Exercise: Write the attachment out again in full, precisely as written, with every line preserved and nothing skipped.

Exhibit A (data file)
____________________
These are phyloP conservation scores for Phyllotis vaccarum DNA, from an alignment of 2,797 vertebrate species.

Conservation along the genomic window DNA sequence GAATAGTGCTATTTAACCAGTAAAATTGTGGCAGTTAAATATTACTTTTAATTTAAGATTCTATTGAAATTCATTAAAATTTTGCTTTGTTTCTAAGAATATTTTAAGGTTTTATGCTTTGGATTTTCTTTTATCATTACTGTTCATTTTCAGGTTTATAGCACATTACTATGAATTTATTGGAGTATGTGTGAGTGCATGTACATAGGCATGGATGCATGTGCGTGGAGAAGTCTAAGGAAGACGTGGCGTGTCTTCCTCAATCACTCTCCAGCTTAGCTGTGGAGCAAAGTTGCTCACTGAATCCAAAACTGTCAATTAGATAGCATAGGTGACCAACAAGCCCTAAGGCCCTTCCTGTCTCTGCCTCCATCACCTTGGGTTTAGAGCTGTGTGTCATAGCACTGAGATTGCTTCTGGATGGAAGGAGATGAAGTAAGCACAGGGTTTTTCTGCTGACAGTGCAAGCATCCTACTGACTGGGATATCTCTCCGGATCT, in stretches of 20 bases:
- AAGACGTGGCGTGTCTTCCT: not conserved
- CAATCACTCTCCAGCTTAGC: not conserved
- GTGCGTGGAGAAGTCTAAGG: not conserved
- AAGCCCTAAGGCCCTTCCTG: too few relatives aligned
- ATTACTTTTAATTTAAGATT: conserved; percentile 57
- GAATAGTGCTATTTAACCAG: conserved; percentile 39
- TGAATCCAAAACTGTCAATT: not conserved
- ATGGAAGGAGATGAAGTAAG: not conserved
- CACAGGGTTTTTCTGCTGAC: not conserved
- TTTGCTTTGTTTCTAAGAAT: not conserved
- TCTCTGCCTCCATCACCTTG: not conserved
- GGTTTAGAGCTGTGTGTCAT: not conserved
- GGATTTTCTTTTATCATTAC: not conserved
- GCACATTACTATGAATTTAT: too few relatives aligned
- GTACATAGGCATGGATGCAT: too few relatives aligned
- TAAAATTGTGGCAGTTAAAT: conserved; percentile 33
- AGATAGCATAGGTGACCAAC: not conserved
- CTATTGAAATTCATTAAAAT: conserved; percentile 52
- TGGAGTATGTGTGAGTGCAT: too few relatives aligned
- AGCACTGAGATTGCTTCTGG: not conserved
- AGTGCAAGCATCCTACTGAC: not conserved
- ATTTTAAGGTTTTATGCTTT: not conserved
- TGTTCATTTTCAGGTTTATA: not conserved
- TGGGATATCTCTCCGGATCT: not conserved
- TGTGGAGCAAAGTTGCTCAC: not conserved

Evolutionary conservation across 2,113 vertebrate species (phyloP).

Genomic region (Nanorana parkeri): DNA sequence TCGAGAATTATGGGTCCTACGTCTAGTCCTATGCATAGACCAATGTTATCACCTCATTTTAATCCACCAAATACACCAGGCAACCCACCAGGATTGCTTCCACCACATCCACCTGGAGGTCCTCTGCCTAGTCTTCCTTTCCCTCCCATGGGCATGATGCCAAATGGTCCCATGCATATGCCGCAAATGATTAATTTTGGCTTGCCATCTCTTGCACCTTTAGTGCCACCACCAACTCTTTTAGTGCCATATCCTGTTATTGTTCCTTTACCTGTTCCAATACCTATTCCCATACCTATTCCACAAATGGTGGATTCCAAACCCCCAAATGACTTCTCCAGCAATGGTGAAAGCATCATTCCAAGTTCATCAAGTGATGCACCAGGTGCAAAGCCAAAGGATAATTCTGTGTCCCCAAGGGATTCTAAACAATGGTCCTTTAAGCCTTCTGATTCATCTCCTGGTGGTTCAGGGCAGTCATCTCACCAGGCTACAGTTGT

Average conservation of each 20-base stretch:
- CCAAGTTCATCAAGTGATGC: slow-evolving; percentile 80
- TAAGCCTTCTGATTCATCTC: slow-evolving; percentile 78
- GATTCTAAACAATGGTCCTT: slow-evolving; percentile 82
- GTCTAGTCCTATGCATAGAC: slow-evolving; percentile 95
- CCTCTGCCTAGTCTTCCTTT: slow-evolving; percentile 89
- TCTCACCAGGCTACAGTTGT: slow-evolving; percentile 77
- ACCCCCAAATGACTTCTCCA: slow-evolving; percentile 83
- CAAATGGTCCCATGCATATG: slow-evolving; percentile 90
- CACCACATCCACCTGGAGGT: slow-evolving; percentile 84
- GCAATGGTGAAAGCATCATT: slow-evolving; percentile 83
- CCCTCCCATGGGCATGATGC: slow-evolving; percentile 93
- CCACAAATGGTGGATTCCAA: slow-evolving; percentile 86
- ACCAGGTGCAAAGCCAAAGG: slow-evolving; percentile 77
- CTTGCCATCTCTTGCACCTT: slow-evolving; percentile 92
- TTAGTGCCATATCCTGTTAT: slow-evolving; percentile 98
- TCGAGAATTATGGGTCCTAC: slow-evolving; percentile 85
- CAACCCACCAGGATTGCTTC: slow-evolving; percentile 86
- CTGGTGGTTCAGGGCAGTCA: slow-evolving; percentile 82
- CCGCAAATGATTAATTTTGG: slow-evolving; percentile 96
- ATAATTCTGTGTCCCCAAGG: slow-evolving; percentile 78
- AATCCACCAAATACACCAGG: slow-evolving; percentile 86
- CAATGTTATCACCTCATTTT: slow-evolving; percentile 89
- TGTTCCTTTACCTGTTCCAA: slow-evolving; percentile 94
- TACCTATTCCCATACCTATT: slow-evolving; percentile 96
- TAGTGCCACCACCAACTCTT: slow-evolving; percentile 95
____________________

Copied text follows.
These are phyloP conservation scores for Phyllotis vaccarum DNA, from an alignment of 2,797 vertebrate species.

Conservation along the genomic window DNA sequence GAATAGTGCTATTTAACCAGTAAAATTGTGGCAGTTAAATATTACTTTTAATTTAAGATTCTATTGAAATTCATTAAAATTTTGCTTTGTTTCTAAGAATATTTTAAGGTTTTATGCTTTGGATTTTCTTTTATCATTACTGTTCATTTTCAGGTTTATAGCACATTACTATGAATTTATTGGAGTATGTGTGAGTGCATGTACATAGGCATGGATGCATGTGCGTGGAGAAGTCTAAGGAAGACGTGGCGTGTCTTCCTCAATCACTCTCCAGCTTAGCTGTGGAGCAAAGTTGCTCACTGAATCCAAAACTGTCAATTAGATAGCATAGGTGACCAACAAGCCCTAAGGCCCTTCCTGTCTCTGCCTCCATCACCTTGGGTTTAGAGCTGTGTGTCATAGCACTGAGATTGCTTCTGGATGGAAGGAGATGAAGTAAGCACAGGGTTTTTCTGCTGACAGTGCAAGCATCCTACTGACTGGGATATCTCTCCGGATCT, in stretches of 20 bases:
- AAGACGTGGCGTGTCTTCCT: not conserved
- CAATCACTCTCCAGCTTAGC: not conserved
- GTGCGTGGAGAAGTCTAAGG: not conserved
- AAGCCCTAAGGCCCTTCCTG: too few relatives aligned
- ATTACTTTTAATTTAAGATT: conserved; percentile 57
- GAATAGTGCTATTTAACCAG: conserved; percentile 39
- TGAATCCAAAACTGTCAATT: not conserved
- ATGGAAGGAGATGAAGTAAG: not conserved
- CACAGGGTTTTTCTGCTGAC: not conserved
- TTTGCTTTGTTTCTAAGAAT: not conserved
- TCTCTGCCTCCATCACCTTG: not conserved
- GGTTTAGAGCTGTGTGTCAT: not conserved
- GGATTTTCTTTTATCATTAC: not conserved
- GCACATTACTATGAATTTAT: too few relatives aligned
- GTACATAGGCATGGATGCAT: too few relatives aligned
- TAAAATTGTGGCAGTTAAAT: conserved; percentile 33
- AGATAGCATAGGTGACCAAC: not conserved
- CTATTGAAATTCATTAAAAT: conserved; percentile 52
- TGGAGTATGTGTGAGTGCAT: too few relatives aligned
- AGCACTGAGATTGCTTCTGG: not conserved
- AGTGCAAGCATCCTACTGAC: not conserved
- ATTTTAAGGTTTTATGCTTT: not conserved
- TGTTCATTTTCAGGTTTATA: not conserved
- TGGGATATCTCTCCGGATCT: not conserved
- TGTGGAGCAAAGTTGCTCAC: not conserved

Evolutionary conservation across 2,113 vertebrate species (phyloP).

Genomic region (Nanorana parkeri): DNA sequence TCGAGAATTATGGGTCCTACGTCTAGTCCTATGCATAGACCAATGTTATCACCTCATTTTAATCCACCAAATACACCAGGCAACCCACCAGGATTGCTTCCACCACATCCACCTGGAGGTCCTCTGCCTAGTCTTCCTTTCCCTCCCATGGGCATGATGCCAAATGGTCCCATGCATATGCCGCAAATGATTAATTTTGGCTTGCCATCTCTTGCACCTTTAGTGCCACCACCAACTCTTTTAGTGCCATATCCTGTTATTGTTCCTTTACCTGTTCCAATACCTATTCCCATACCTATTCCACAAATGGTGGATTCCAAACCCCCAAATGACTTCTCCAGCAATGGTGAAAGCATCATTCCAAGTTCATCAAGTGATGCACCAGGTGCAAAGCCAAAGGATAATTCTGTGTCCCCAAGGGATTCTAAACAATGGTCCTTTAAGCCTTCTGATTCATCTCCTGGTGGTTCAGGGCAGTCATCTCACCAGGCTACAGTTGT

Average conservation of each 20-base stretch:
- CCAAGTTCATCAAGTGATGC: slow-evolving; percentile 80
- TAAGCCTTCTGATTCATCTC: slow-evolving; percentile 78
- GATTCTAAACAATGGTCCTT: slow-evolving; percentile 82
- GTCTAGTCCTATGCATAGAC: slow-evolving; percentile 95
- CCTCTGCCTAGTCTTCCTTT: slow-evolving; percentile 89
- TCTCACCAGGCTACAGTTGT: slow-evolving; percentile 77
- ACCCCCAAATGACTTCTCCA: slow-evolving; percentile 83
- CAAATGGTCCCATGCATATG: slow-evolving; percentile 90
- CACCACATCCACCTGGAGGT: slow-evolving; percentile 84
- GCAATGGTGAAAGCATCATT: slow-evolving; percentile 83
- CCCTCCCATGGGCATGATGC: slow-evolving; percentile 93
- CCACAAATGGTGGATTCCAA: slow-evolving; percentile 86
- ACCAGGTGCAAAGCCAAAGG: slow-evolving; percentile 77
- CTTGCCATCTCTTGCACCTT: slow-evolving; percentile 92
- TTAGTGCCATATCCTGTTAT: slow-evolving; percentile 98
- TCGAGAATTATGGGTCCTAC: slow-evolving; percentile 85
- CAACCCACCAGGATTGCTTC: slow-evolving; percentile 86
- CTGGTGGTTCAGGGCAGTCA: slow-evolving; percentile 82
- CCGCAAATGATTAATTTTGG: slow-evolving; percentile 96
- ATAATTCTGTGTCCCCAAGG: slow-evolving; percentile 78
- AATCCACCAAATACACCAGG: slow-evolving; percentile 86
- CAATGTTATCACCTCATTTT: slow-evolving; percentile 89
- TGTTCCTTTACCTGTTCCAA: slow-evolving; percentile 94
- TACCTATTCCCATACCTATT: slow-evolving; percentile 96
- TAGTGCCACCACCAACTCTT: slow-evolving; percentile 95